This workshop will explore how hands-on experimentation with freely available applications and digital collections can serve as an incubator for designing everything from tightly focused classroom exercises to expansive multi-institution collaborations. Together, we will create a prototype featuring St. Paul’s historic Summit Avenue that combines Esri Story Maps with Timeline JS to showcase books, maps, images, and census records from multiple digital collections. Following our hands-on activities, we will briefly touch on how this approach has informed some projects at Hamilton College and discuss both the limits and promise of working with open resources.

Session Type: Discussion - bring your own laptop

 12:30pm - 1:45pm   Lunch - Birds of a Feather - Weyerhaeuser Board Room, Weyerhaeuser Hall

Presenter: Christy Allen (Furman University)

Attendees of this discussion session will discuss potential processes for building digital humanities and scholarship projects using Digital Commons, a popular institutional repository system. Participants will share personal experiences, demo existing collections, discuss challenges, and brainstorm potential workflows.

Session Type: Discussion


Presenters: Adam Konczewski, Louis Johnston, Diana Symons, Bennett Frensko (College of Saint Benedict/Saint John's University)

In this workshop, we’ll lead participants through our collaborative process: how we divided up tasks; identified appropriate learning objectives; crafted assignments; selected data sets; and decided on software (Tableau). We’ll talk about what’s worked, what still needs tweaking, and how we plan to expand data visualization support to faculty members in other departments. Participants will leave this session with a better understanding of how they can support data visualization in the classroom, and we’ll provide lists of resources and training opportunities that will help them get started.

Session Type: Discussion


Presenters: Rachel Walton (Rollins College), Charlotte Nunes (Southwestern University)

The grant-funded [True] Stories project aims to provide instructors from a variety of disciplines and on multiple campuses the critical resources and expertise needed to make student-driven oral history work possible, impactful, accessible, and a permanent part of collections. As such, the project PIs are committed to building and vetting a practical model for oral history classroom collaborations between smaller, moderately-funded college archives or libraries. In addition to the expected challenges of technological and interdisciplinary collaboration, the [True] Stories face critical digital preservation decisions and roadblocks: shared and sustainable digital storage solutions; a standard set of acquisition, processing, and curatorial practices to ensure format and quality control; and a highly discoverable and functional, institution-agnostic online access portal. In the spirit of practical modeling, this working group is intended to propose flexible collaboration strategies and sustainable solutions for these issues.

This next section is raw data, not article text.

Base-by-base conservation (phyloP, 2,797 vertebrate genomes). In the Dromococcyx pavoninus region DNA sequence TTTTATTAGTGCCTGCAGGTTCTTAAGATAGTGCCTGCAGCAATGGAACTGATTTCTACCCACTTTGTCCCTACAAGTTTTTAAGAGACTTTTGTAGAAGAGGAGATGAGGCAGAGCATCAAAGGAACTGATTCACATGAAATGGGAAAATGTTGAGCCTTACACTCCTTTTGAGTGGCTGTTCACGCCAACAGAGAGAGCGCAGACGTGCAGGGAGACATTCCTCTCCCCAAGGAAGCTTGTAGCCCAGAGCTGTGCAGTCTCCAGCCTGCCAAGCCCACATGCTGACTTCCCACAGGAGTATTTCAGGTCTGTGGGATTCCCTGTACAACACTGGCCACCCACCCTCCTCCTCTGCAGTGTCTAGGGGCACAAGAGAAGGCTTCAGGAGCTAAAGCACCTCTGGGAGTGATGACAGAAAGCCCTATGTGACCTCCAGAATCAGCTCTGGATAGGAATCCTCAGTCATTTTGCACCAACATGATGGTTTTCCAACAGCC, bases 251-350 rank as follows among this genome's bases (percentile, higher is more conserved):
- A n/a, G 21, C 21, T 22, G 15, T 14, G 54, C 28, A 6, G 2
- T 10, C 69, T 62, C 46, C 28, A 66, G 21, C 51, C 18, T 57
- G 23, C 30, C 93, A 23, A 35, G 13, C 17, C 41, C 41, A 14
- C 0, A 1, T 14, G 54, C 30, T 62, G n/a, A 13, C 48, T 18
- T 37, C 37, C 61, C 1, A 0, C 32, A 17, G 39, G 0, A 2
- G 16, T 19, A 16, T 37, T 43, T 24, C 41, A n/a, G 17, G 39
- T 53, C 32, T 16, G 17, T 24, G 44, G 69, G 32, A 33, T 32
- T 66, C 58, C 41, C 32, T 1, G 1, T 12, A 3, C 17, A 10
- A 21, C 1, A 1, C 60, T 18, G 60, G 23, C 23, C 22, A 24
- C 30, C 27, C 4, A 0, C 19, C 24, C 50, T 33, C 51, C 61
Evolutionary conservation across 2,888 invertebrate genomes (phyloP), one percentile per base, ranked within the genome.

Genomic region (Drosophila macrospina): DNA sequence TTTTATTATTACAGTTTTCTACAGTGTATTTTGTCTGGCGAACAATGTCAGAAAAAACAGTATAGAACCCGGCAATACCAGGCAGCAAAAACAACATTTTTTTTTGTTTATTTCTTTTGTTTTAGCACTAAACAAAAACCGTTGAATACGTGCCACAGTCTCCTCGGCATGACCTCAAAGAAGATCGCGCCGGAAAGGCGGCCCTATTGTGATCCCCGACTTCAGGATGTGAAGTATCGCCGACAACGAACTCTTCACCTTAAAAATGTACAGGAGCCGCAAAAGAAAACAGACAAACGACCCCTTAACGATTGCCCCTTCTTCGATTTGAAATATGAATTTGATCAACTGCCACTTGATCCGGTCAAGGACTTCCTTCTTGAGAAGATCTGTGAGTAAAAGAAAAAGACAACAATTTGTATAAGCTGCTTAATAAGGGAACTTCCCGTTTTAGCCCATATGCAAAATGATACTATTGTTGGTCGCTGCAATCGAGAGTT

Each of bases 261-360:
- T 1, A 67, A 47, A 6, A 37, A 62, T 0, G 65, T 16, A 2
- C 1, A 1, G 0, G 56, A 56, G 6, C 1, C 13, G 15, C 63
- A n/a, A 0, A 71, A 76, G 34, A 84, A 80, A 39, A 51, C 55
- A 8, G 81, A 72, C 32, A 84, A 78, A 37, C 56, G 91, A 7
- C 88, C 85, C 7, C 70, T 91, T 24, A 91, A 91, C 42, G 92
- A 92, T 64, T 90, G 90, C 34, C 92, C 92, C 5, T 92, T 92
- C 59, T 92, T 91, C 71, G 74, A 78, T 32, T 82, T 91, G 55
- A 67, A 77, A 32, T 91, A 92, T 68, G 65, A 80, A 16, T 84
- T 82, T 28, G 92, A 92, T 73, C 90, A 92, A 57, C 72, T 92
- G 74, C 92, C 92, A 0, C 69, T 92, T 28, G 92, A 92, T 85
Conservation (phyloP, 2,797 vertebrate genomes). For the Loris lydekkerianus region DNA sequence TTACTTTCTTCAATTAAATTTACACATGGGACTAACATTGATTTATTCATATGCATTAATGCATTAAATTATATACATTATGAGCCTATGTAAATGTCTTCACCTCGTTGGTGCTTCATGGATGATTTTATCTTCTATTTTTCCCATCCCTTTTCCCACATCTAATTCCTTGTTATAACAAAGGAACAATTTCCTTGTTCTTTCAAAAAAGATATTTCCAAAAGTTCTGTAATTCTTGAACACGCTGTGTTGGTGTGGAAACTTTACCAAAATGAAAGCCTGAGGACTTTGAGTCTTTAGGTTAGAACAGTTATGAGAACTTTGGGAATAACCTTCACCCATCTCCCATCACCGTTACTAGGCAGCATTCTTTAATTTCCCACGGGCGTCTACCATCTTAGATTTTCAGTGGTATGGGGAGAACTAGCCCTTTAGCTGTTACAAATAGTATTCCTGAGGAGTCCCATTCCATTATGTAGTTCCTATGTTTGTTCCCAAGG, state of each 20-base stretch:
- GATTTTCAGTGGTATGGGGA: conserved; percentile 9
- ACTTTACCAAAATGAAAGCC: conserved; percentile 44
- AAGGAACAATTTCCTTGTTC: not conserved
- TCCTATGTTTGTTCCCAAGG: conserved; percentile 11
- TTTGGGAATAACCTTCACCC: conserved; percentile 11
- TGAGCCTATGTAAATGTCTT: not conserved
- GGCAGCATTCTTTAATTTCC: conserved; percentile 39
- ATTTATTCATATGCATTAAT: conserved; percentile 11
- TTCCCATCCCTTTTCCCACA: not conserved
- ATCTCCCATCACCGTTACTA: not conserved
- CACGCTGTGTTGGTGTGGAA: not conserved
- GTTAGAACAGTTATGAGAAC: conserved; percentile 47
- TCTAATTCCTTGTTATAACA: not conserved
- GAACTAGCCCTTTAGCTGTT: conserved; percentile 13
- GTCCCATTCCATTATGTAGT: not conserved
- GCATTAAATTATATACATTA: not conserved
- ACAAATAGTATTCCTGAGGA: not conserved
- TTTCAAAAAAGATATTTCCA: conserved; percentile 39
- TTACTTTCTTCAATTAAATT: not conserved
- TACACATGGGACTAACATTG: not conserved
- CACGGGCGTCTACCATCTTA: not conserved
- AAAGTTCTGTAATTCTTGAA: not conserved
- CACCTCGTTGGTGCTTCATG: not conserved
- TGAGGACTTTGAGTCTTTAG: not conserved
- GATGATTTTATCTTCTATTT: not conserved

Session Type: Discussion

Presenter: Ryan Clement (Middlebury Library)

As more and more researchers seek utilize new methodologies, such as computer-assisted qualitative data analysis, data visualization, and text mining, academic libraries have begun to expand their support for these data services as well. In this working group, librarians who support data services, digital humanities, and digital pedagogy will come together to discuss these growth areas in data services, how they are being supported at their institutions, opportunities for collaborative support across the Oberlin Group, and how liberal arts institutions can bring a unique perspective to these methods.

Session Type: Collaborate, Problem-solve - bring your own laptop


Presenters: Francesca Livermore (Wesleyan University), Joanna DiPasquale (Vassar College), Peter MacDonald (Hamilton College), Cecilia Knight (Grinnell College) and Chris Jones (Grinnell College)

Islandora is an open-source repository platform that offers great flexibility and adaptability but also takes deep technical ability to maintain. Members of the Islandora Consortial Group (ICG) will talk about what it takes to have a stable, usable Islandora instance, what you can do with it once you've got it, and how the ICG supports this work. Short presentations will be offered with most of the session left free for questions and discussion.

Session Type: Discussion


Presenters: Kris MacPherson (St. Olaf College)

This discussion will focus on the incorporation of digital scholarship into reference/research and instruction departments, including if/how our new undertakings broaden our mission and learning outcomes, our roles and job descriptions, and the ways we collaborate with other groups in our libraries, IT and across campus. How does the inclusion of DS in campus courses complement, incorporate or compete with information literacy? How do we see ourselves moving forward -- what are we adding and what are we dropping, and how are we retraining ourselves to incorporate digital scholarship into our programs?

Session Type: Discussion

Presenter: Megan Mitchell (Oberlin College)

The number of students whose Omeka work is supported in some way by the Oberlin College Library has gone from 5 in the spring of 2013 to 145 in the 2015-2016 academic year. Learn how the library went from managing a handful of Omeka-based projects in a three year period to seven classes in one year, covering growing awareness of the Omeka platform on campus, faculty consultations, student training, documentation, peer student support, and more.

Session Type: Listen/Discussion


Presenters: Benjamin Panciera, Rebecca Parmer (Connecticut College)